Jane Seymour's new Hallmark Channel original movie, "Perfectly Prudence," boasts a collection of elements sure to delight the actress' fans.
Here's the long-awaited reunion with her "Dr. Quinn, Medicine Woman" leading man, Joe Lando. There are fun turns by her real-life husband, James Keach, and daughter, Katie Flynn. And there's a return to Seymour's popular character as television do-it-yourself maven Prudence MacIntyre.
Indeed, "Perfectly Prudence," premiering at 9 p.m. Saturday on Hallmark, might seem like a concoction dreamed up by ratings-minded executives -- but, as the Emmy-winning actress tells it, the story behind the movie is a lot less calculated and a lot more full of heart.
"I did the first 'Dear Prudence' movie a couple of years ago for Hallmark, as one of their murder mysteries," she says. "It did really well, and the fans loved it. Initially, Hallmark was going to do a series of them, but then they decided not to do murder mysteries anymore. It was sort of abandoned. Then the writer, Rob Gilmer, wrote 'Perfectly Prudence' with the same character, but in more of a romantic comedy. He had met Joe Lando socially at our house, and he'd met Katie [Flynn]. And he thought, how much fun it would be to put all of us together. So he wrote it on spec, and then Hallmark said, 'Let's do it.' "
"It's a piece of fun. It's something very different from what's out there, and we've been looking for something for Joe and I to do for years," adds the Middlesex-born star, whose English accent burnishes her warm, businesslike demeanor. "I think this will be a dream come true for the 'Dr. Quinn' fans who've been wanting us to work together again."
It is fun indeed to see Seymour and Lando back in action, this time in contemporary garb rather than their "Dr. Quinn" frontier duds. Their characters are at odds -- with Lando as a producer brought in to help shake up Prudence's TV show against her will, by none other than bad ol' media mogul James Keach.
The Keach and Lando families have remained close friends in the years since "Dr. Quinn," Seymour says. "We spend a lot of time together, and actually, Joe and James are particularly good friends."
Working with Lando again, she says, "was absolutely fantastic. I think the two of us play off each other even better now. And it's fun also with Katie," she notes of her 28-year-old actress offspring, who plays Prudence's daughter/producer. "Joe had a great rapport with her because he's known her since she was a little girl."
Their bond was evident during "Perfectly Prudence" production, with Seymour, Lando and Flynn spending much of their time together between camera calls on location in Grand Rapids, Mich. They even made an excursion to Mackinac Island, where Seymour shot her 1979 film, "Somewhere in Time."
"We realized that we weren't that far away, so we got flown out there in a private airplane. I took all the cast," Seymour recalls. "We all went out and spent the day on the island and visited where Christopher Reeve and I made that movie. It was kind of interesting because it was a day of the two great kind of romantic leads in my life coming together for me -- Christopher Reeve, who I adored and who was my friend until, unfortunately, we lost him, and Joe."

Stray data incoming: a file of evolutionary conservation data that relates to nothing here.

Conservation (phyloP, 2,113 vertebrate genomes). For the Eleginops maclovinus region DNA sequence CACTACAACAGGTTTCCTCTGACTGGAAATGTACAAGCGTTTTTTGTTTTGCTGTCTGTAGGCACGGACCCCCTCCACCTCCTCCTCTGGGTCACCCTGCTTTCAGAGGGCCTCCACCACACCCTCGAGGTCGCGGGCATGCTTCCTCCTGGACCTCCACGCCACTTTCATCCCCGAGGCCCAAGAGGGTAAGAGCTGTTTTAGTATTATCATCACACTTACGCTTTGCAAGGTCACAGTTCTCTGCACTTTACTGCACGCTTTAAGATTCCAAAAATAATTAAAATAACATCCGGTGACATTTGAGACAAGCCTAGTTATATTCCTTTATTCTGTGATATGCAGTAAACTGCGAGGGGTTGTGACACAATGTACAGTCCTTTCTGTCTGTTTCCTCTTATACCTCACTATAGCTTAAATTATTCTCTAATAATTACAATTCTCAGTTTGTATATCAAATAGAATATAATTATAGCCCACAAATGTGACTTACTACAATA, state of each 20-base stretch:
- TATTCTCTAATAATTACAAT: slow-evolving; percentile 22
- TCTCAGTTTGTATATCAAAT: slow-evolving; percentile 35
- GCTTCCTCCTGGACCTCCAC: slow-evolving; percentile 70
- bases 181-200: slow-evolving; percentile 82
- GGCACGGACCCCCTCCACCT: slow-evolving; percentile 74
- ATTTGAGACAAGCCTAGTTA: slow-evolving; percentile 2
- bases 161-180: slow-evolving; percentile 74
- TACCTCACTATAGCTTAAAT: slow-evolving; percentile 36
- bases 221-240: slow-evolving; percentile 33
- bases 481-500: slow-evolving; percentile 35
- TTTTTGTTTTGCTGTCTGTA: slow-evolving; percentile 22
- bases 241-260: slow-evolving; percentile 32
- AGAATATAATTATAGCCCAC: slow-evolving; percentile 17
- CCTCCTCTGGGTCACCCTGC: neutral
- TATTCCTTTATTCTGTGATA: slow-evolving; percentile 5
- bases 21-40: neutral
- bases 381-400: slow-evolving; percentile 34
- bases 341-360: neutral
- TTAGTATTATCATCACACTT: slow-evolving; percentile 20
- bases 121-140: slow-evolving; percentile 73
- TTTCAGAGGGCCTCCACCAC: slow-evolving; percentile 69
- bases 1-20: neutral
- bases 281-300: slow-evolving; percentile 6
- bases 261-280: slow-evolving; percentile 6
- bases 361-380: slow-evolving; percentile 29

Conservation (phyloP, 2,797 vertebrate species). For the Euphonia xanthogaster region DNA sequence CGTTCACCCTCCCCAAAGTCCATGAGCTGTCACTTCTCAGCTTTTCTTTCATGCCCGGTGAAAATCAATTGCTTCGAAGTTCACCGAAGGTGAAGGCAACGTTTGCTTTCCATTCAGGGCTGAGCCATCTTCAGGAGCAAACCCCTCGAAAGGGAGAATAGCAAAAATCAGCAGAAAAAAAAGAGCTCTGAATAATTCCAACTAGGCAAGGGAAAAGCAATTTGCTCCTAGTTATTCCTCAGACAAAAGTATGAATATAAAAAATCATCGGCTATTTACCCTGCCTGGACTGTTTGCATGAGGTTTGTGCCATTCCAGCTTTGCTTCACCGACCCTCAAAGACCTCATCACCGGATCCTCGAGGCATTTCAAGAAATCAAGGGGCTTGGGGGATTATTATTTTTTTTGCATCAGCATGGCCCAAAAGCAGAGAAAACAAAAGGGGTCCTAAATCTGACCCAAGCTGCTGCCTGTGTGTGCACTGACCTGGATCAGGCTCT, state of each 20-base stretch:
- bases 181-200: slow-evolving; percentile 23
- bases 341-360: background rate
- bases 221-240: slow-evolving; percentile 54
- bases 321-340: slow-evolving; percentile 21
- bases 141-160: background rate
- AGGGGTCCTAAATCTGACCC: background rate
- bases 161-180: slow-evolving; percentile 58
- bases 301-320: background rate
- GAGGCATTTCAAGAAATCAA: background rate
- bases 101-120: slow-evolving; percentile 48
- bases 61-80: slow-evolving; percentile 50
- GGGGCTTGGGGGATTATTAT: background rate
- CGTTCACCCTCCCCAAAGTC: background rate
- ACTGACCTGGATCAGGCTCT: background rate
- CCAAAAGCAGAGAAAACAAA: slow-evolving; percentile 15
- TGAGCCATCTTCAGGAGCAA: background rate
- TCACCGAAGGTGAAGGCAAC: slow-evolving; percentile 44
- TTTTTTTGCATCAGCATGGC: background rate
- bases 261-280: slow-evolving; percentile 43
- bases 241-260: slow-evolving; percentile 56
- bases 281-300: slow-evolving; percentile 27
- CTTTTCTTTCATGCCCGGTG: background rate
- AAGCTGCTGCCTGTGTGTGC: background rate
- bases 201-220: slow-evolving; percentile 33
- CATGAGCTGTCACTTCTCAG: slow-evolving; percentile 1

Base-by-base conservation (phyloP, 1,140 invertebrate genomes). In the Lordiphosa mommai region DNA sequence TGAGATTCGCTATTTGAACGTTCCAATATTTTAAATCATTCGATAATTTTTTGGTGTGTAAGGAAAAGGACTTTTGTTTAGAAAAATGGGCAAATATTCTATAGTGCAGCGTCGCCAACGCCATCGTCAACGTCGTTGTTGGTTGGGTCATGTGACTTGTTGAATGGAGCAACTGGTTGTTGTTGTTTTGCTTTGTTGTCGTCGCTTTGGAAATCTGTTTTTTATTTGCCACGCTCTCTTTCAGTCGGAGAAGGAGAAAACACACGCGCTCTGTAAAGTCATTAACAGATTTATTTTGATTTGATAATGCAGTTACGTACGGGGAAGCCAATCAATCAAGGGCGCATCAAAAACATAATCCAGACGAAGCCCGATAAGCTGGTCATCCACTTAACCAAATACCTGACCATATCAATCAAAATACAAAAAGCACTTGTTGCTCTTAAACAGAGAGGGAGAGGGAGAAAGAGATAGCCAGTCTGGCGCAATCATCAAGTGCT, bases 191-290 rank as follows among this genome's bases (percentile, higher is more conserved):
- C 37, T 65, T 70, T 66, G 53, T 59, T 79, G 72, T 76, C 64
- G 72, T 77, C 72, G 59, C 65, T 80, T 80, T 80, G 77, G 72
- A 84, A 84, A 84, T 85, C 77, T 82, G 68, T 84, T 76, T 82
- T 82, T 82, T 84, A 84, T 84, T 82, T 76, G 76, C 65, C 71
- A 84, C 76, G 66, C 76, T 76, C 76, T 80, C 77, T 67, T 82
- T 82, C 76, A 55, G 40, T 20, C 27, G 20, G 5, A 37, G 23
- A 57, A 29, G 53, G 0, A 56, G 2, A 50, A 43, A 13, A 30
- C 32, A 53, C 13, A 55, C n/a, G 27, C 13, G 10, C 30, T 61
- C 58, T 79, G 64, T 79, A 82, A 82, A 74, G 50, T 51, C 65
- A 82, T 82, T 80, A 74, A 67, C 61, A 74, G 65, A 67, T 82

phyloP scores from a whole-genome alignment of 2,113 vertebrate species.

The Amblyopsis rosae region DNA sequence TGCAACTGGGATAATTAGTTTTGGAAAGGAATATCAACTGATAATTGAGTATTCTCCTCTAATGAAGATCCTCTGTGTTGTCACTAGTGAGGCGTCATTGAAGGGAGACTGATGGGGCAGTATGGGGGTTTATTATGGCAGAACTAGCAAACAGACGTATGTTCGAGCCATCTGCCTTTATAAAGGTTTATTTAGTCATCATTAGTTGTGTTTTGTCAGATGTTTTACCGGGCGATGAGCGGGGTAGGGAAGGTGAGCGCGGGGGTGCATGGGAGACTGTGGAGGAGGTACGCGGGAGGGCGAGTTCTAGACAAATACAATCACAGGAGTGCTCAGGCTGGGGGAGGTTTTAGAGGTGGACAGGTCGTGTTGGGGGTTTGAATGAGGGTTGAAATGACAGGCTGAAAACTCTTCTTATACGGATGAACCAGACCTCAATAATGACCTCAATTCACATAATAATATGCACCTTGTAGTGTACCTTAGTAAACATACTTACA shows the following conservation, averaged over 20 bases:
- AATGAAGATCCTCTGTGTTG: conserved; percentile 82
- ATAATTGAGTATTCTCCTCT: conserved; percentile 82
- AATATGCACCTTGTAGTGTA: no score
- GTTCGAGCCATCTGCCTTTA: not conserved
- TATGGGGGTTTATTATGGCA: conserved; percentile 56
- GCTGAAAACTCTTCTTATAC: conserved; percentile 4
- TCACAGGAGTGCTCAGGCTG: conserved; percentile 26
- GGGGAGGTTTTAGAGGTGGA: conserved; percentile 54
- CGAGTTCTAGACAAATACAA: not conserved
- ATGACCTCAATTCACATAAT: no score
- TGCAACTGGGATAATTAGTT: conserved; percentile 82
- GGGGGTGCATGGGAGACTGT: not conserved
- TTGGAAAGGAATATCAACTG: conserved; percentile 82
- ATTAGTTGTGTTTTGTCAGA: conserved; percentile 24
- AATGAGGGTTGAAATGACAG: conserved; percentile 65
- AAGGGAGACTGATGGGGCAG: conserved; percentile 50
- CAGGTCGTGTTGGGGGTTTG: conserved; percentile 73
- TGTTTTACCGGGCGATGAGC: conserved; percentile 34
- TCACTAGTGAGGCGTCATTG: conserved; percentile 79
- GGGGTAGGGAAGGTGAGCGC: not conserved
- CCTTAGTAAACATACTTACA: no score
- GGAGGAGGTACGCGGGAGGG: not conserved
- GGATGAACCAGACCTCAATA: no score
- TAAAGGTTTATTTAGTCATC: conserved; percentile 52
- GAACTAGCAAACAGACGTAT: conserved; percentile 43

Still beautiful 37 years after she first made a cinema splash as the Bond Girl of "Live and Let Die," Seymour looks young for a woman who proudly talks about her six children (her grown daughter, son, stepdaughter and stepson, and 15-year-old twin boys). She's racked up pages of achievements as not only an actress, but as an artist, an author, a designer and a businesswoman -- and was named an Officer of the Order of the British Empire by Queen Elizabeth II in 2000.
Looking back, it seems Seymour has managed, time after time, to transform setbacks and hardships into a sort of fuel to take her down fruitful new paths. When injury put an early end to her dreams of becoming a ballerina, she turned her focus and drive toward acting. When her marriage to real estate businessman David Flynn broke up, and she found herself in dire financial shape, she told her agent she was so desperate to work, she'd take "anything." Along came a last-minute opportunity to take on a series that had just lost its leading lady. Seymour would be playing a female doctor in the Old West, an unlikely role that became one of her greatest successes -- Dr. Quinn, of course.
"That came from an unbelievable hardship, which makes me really appreciate and understand what's happening to so many people right now with this economy," she comments. "A girlfriend of mine just told me that she's losing her home to the bank, and you know I just so clearly remember it happening to us and it feeling as if life was falling apart.
"But I really believe in my mother's philosophy of the open heart -- which is truly that stuff happens to all of us and you can stay in that moment of terror or fear or hatred or pain or anger, or you can process it. You have the choice. And personally, I believe that the sooner you acknowledge that something happened, the sooner you're in the present moment, and you have different opportunities," Seymour continues.
"And when you go out there and you try to do the right thing, or try to be useful and helpful to other people, it feeds you, and extraordinarily wonderful things happen for you. If you reach out to help someone else, amazing things come into your life."